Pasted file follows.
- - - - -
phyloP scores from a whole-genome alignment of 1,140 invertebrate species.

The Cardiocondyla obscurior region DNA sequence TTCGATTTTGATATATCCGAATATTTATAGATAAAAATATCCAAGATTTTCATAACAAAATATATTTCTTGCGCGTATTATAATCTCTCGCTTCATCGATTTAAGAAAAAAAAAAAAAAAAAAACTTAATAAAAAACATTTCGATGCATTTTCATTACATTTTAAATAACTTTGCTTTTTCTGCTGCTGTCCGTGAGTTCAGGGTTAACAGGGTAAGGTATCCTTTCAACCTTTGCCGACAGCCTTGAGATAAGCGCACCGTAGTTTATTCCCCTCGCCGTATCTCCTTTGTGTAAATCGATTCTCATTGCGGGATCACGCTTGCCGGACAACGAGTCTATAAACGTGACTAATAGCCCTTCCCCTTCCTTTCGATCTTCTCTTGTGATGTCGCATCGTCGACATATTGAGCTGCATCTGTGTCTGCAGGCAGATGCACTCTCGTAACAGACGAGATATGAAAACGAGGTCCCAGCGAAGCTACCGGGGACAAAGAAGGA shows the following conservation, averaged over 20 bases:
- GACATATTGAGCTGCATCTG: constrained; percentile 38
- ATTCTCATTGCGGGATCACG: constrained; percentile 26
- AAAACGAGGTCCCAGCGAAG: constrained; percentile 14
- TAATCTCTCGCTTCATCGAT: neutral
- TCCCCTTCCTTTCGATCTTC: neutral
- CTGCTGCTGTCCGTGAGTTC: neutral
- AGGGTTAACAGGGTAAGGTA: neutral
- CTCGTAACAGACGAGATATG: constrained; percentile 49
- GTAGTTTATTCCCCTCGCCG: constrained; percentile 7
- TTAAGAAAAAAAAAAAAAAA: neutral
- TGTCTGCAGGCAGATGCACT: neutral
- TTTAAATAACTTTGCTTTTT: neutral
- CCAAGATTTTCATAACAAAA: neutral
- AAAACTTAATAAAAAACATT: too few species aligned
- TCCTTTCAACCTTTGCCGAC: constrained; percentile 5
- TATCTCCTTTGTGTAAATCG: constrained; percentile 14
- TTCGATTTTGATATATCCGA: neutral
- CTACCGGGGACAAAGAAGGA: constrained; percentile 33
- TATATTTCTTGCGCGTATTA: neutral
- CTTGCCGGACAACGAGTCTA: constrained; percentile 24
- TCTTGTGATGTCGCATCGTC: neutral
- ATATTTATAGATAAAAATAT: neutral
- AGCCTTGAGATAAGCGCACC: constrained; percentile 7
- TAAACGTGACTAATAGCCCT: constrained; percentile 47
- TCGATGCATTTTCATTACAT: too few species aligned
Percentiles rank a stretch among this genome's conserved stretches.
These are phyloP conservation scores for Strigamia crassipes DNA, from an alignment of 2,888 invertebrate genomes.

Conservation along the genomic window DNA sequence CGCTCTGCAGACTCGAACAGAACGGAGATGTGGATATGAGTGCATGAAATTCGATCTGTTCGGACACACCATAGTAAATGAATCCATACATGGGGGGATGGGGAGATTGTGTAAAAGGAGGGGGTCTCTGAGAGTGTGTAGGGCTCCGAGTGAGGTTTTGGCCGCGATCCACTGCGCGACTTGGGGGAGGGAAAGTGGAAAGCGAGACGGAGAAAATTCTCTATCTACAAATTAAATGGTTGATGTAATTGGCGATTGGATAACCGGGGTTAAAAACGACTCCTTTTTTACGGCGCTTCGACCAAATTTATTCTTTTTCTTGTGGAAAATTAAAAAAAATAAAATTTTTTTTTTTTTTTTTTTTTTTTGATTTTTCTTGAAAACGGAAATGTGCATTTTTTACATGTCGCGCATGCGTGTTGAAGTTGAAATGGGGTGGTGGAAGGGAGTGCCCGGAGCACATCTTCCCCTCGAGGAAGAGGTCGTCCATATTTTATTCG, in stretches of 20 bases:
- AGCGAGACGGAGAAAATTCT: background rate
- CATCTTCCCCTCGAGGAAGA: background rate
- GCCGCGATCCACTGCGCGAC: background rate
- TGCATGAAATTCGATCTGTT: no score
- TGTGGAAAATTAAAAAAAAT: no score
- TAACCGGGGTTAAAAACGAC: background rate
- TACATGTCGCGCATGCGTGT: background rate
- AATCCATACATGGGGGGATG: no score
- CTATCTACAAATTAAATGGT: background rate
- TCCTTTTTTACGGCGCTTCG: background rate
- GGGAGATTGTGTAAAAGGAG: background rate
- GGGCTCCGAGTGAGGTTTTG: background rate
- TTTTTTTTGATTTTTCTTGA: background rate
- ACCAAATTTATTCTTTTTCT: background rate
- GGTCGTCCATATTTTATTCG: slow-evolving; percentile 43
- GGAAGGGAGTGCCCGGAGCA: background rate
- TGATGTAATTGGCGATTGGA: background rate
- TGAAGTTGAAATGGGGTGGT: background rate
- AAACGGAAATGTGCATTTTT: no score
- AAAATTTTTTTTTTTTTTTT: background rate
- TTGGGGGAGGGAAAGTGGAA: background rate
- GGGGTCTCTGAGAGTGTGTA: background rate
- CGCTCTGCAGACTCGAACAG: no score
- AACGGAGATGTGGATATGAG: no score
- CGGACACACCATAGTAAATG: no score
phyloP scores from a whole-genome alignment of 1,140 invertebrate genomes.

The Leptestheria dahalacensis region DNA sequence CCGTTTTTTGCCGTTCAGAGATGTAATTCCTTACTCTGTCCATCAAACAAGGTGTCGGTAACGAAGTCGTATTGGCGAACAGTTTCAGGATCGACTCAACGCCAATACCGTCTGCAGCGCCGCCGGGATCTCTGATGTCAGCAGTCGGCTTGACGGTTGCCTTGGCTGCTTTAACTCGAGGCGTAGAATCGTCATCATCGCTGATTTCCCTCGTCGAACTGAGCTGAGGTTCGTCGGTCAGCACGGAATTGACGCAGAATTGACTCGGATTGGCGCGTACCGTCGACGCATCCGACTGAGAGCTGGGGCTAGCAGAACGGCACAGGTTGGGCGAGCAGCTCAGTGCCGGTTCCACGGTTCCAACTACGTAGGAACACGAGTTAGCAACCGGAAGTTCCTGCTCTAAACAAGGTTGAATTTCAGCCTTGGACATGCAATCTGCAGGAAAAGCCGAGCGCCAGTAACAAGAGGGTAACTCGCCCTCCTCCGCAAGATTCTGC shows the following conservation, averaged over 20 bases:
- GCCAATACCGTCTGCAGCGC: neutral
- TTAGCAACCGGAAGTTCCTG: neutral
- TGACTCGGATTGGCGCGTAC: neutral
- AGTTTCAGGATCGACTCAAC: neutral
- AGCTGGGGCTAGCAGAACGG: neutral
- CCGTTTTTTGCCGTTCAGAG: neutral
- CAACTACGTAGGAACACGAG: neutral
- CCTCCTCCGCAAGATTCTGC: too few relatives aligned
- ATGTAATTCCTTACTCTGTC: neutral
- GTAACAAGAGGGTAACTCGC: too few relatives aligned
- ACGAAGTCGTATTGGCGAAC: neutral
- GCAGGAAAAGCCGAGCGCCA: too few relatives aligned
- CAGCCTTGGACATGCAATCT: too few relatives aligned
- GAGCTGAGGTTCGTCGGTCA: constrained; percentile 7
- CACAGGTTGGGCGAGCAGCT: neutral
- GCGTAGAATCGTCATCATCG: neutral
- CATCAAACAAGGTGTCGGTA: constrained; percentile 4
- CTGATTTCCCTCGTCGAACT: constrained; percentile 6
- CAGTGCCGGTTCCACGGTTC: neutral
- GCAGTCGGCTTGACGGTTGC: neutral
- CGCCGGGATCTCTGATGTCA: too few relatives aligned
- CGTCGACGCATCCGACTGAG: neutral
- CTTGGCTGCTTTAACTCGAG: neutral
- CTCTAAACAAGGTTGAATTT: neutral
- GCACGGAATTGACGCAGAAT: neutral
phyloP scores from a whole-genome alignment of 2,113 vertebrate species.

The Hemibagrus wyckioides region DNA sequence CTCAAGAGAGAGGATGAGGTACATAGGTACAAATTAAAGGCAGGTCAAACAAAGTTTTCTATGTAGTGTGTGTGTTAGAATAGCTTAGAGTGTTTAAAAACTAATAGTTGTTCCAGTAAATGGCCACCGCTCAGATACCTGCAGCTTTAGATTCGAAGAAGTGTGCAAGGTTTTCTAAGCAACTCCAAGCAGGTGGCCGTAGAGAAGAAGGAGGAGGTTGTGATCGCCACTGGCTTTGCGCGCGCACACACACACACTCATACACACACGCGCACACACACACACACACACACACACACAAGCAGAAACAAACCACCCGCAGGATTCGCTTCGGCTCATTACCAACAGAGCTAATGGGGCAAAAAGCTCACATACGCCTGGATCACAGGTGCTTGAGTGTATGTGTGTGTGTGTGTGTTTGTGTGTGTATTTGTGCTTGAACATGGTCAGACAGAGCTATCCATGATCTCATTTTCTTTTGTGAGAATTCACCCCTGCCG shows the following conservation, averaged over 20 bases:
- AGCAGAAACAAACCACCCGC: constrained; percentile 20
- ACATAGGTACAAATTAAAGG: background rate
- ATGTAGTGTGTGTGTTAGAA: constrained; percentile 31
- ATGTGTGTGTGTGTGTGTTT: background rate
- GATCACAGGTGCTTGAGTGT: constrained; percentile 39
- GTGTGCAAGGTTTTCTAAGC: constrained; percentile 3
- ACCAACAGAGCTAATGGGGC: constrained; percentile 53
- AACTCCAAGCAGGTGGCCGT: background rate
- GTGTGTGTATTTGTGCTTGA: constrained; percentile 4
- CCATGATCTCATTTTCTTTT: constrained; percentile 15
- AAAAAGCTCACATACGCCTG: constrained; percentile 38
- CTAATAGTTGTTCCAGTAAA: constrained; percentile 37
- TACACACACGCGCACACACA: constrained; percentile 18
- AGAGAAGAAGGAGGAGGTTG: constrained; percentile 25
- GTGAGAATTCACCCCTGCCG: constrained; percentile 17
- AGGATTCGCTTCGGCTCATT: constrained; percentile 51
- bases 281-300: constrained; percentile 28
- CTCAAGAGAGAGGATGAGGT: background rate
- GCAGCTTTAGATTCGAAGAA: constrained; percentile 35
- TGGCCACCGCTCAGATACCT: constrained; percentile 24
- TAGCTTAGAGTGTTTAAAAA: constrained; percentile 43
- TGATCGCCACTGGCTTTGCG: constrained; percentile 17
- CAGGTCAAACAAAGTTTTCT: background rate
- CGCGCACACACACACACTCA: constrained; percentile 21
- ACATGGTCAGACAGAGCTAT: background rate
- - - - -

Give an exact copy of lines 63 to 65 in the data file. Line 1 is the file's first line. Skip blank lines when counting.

- CCGTTTTTTGCCGTTCAGAG: neutral
- CAACTACGTAGGAACACGAG: neutral
- CCTCCTCCGCAAGATTCTGC: too few relatives aligned